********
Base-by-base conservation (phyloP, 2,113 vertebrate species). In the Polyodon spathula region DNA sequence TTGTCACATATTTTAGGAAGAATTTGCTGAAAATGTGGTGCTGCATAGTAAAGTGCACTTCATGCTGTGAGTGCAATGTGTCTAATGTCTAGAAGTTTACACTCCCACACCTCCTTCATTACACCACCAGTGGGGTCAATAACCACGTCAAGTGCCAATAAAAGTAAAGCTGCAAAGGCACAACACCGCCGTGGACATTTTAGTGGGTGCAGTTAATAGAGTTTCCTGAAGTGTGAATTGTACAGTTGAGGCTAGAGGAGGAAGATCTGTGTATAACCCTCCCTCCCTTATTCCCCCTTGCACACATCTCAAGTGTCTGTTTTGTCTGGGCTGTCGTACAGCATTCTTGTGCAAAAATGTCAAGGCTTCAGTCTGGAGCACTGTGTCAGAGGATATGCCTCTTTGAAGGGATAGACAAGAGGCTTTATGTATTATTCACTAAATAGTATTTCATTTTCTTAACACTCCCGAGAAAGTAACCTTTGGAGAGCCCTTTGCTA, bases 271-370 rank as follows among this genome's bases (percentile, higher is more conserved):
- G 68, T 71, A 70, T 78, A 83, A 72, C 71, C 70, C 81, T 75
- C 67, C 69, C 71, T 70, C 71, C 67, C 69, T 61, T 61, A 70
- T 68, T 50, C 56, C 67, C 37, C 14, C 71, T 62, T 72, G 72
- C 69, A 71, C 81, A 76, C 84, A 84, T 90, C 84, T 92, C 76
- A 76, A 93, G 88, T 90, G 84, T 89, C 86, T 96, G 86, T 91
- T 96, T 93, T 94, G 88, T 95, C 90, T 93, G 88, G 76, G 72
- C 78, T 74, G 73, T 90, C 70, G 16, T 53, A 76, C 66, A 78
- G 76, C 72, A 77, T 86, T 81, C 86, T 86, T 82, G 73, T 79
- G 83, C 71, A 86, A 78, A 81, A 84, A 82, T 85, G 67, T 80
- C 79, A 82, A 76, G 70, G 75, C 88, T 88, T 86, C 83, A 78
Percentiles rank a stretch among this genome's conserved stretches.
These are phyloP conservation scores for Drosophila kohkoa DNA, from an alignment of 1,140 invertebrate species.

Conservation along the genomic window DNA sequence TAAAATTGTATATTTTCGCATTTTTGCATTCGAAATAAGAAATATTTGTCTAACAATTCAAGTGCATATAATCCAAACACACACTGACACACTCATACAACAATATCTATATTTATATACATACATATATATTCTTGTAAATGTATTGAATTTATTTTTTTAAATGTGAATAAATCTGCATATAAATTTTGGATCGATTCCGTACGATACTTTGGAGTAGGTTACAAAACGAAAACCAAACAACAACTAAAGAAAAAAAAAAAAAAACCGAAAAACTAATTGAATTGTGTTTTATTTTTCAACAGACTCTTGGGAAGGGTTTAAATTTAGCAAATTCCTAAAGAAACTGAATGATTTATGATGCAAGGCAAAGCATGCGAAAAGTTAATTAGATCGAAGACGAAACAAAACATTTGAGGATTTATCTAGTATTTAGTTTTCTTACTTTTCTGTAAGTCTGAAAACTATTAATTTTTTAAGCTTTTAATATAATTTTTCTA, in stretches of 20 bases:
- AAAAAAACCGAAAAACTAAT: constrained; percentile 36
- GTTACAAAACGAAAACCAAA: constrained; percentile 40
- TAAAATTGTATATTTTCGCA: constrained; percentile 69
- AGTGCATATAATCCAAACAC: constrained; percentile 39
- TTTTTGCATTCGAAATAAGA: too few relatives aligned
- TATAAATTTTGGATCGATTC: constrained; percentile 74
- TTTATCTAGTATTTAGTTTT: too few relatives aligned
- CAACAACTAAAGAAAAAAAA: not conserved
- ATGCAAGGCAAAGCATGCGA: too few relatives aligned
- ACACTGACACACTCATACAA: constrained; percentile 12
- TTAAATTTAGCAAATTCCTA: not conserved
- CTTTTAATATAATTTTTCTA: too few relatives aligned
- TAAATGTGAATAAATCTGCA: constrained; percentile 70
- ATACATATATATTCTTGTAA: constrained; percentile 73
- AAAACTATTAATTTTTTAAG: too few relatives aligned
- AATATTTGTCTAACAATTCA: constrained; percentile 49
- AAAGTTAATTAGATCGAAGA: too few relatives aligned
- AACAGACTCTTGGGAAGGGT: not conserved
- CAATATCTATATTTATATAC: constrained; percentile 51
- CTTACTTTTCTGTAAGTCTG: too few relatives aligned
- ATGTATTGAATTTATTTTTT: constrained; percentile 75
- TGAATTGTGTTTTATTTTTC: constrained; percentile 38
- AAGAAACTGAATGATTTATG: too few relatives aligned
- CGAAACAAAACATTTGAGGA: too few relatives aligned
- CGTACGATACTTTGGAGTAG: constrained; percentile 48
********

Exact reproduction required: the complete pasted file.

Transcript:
Base-by-base conservation (phyloP, 2,113 vertebrate species). In the Polyodon spathula region DNA sequence TTGTCACATATTTTAGGAAGAATTTGCTGAAAATGTGGTGCTGCATAGTAAAGTGCACTTCATGCTGTGAGTGCAATGTGTCTAATGTCTAGAAGTTTACACTCCCACACCTCCTTCATTACACCACCAGTGGGGTCAATAACCACGTCAAGTGCCAATAAAAGTAAAGCTGCAAAGGCACAACACCGCCGTGGACATTTTAGTGGGTGCAGTTAATAGAGTTTCCTGAAGTGTGAATTGTACAGTTGAGGCTAGAGGAGGAAGATCTGTGTATAACCCTCCCTCCCTTATTCCCCCTTGCACACATCTCAAGTGTCTGTTTTGTCTGGGCTGTCGTACAGCATTCTTGTGCAAAAATGTCAAGGCTTCAGTCTGGAGCACTGTGTCAGAGGATATGCCTCTTTGAAGGGATAGACAAGAGGCTTTATGTATTATTCACTAAATAGTATTTCATTTTCTTAACACTCCCGAGAAAGTAACCTTTGGAGAGCCCTTTGCTA, bases 271-370 rank as follows among this genome's bases (percentile, higher is more conserved):
- G 68, T 71, A 70, T 78, A 83, A 72, C 71, C 70, C 81, T 75
- C 67, C 69, C 71, T 70, C 71, C 67, C 69, T 61, T 61, A 70
- T 68, T 50, C 56, C 67, C 37, C 14, C 71, T 62, T 72, G 72
- C 69, A 71, C 81, A 76, C 84, A 84, T 90, C 84, T 92, C 76
- A 76, A 93, G 88, T 90, G 84, T 89, C 86, T 96, G 86, T 91
- T 96, T 93, T 94, G 88, T 95, C 90, T 93, G 88, G 76, G 72
- C 78, T 74, G 73, T 90, C 70, G 16, T 53, A 76, C 66, A 78
- G 76, C 72, A 77, T 86, T 81, C 86, T 86, T 82, G 73, T 79
- G 83, C 71, A 86, A 78, A 81, A 84, A 82, T 85, G 67, T 80
- C 79, A 82, A 76, G 70, G 75, C 88, T 88, T 86, C 83, A 78
Percentiles rank a stretch among this genome's conserved stretches.
These are phyloP conservation scores for Drosophila kohkoa DNA, from an alignment of 1,140 invertebrate species.

Conservation along the genomic window DNA sequence TAAAATTGTATATTTTCGCATTTTTGCATTCGAAATAAGAAATATTTGTCTAACAATTCAAGTGCATATAATCCAAACACACACTGACACACTCATACAACAATATCTATATTTATATACATACATATATATTCTTGTAAATGTATTGAATTTATTTTTTTAAATGTGAATAAATCTGCATATAAATTTTGGATCGATTCCGTACGATACTTTGGAGTAGGTTACAAAACGAAAACCAAACAACAACTAAAGAAAAAAAAAAAAAAACCGAAAAACTAATTGAATTGTGTTTTATTTTTCAACAGACTCTTGGGAAGGGTTTAAATTTAGCAAATTCCTAAAGAAACTGAATGATTTATGATGCAAGGCAAAGCATGCGAAAAGTTAATTAGATCGAAGACGAAACAAAACATTTGAGGATTTATCTAGTATTTAGTTTTCTTACTTTTCTGTAAGTCTGAAAACTATTAATTTTTTAAGCTTTTAATATAATTTTTCTA, in stretches of 20 bases:
- AAAAAAACCGAAAAACTAAT: constrained; percentile 36
- GTTACAAAACGAAAACCAAA: constrained; percentile 40
- TAAAATTGTATATTTTCGCA: constrained; percentile 69
- AGTGCATATAATCCAAACAC: constrained; percentile 39
- TTTTTGCATTCGAAATAAGA: too few relatives aligned
- TATAAATTTTGGATCGATTC: constrained; percentile 74
- TTTATCTAGTATTTAGTTTT: too few relatives aligned
- CAACAACTAAAGAAAAAAAA: not conserved
- ATGCAAGGCAAAGCATGCGA: too few relatives aligned
- ACACTGACACACTCATACAA: constrained; percentile 12
- TTAAATTTAGCAAATTCCTA: not conserved
- CTTTTAATATAATTTTTCTA: too few relatives aligned
- TAAATGTGAATAAATCTGCA: constrained; percentile 70
- ATACATATATATTCTTGTAA: constrained; percentile 73
- AAAACTATTAATTTTTTAAG: too few relatives aligned
- AATATTTGTCTAACAATTCA: constrained; percentile 49
- AAAGTTAATTAGATCGAAGA: too few relatives aligned
- AACAGACTCTTGGGAAGGGT: not conserved
- CAATATCTATATTTATATAC: constrained; percentile 51
- CTTACTTTTCTGTAAGTCTG: too few relatives aligned
- ATGTATTGAATTTATTTTTT: constrained; percentile 75
- TGAATTGTGTTTTATTTTTC: constrained; percentile 38
- AAGAAACTGAATGATTTATG: too few relatives aligned
- CGAAACAAAACATTTGAGGA: too few relatives aligned
- CGTACGATACTTTGGAGTAG: constrained; percentile 48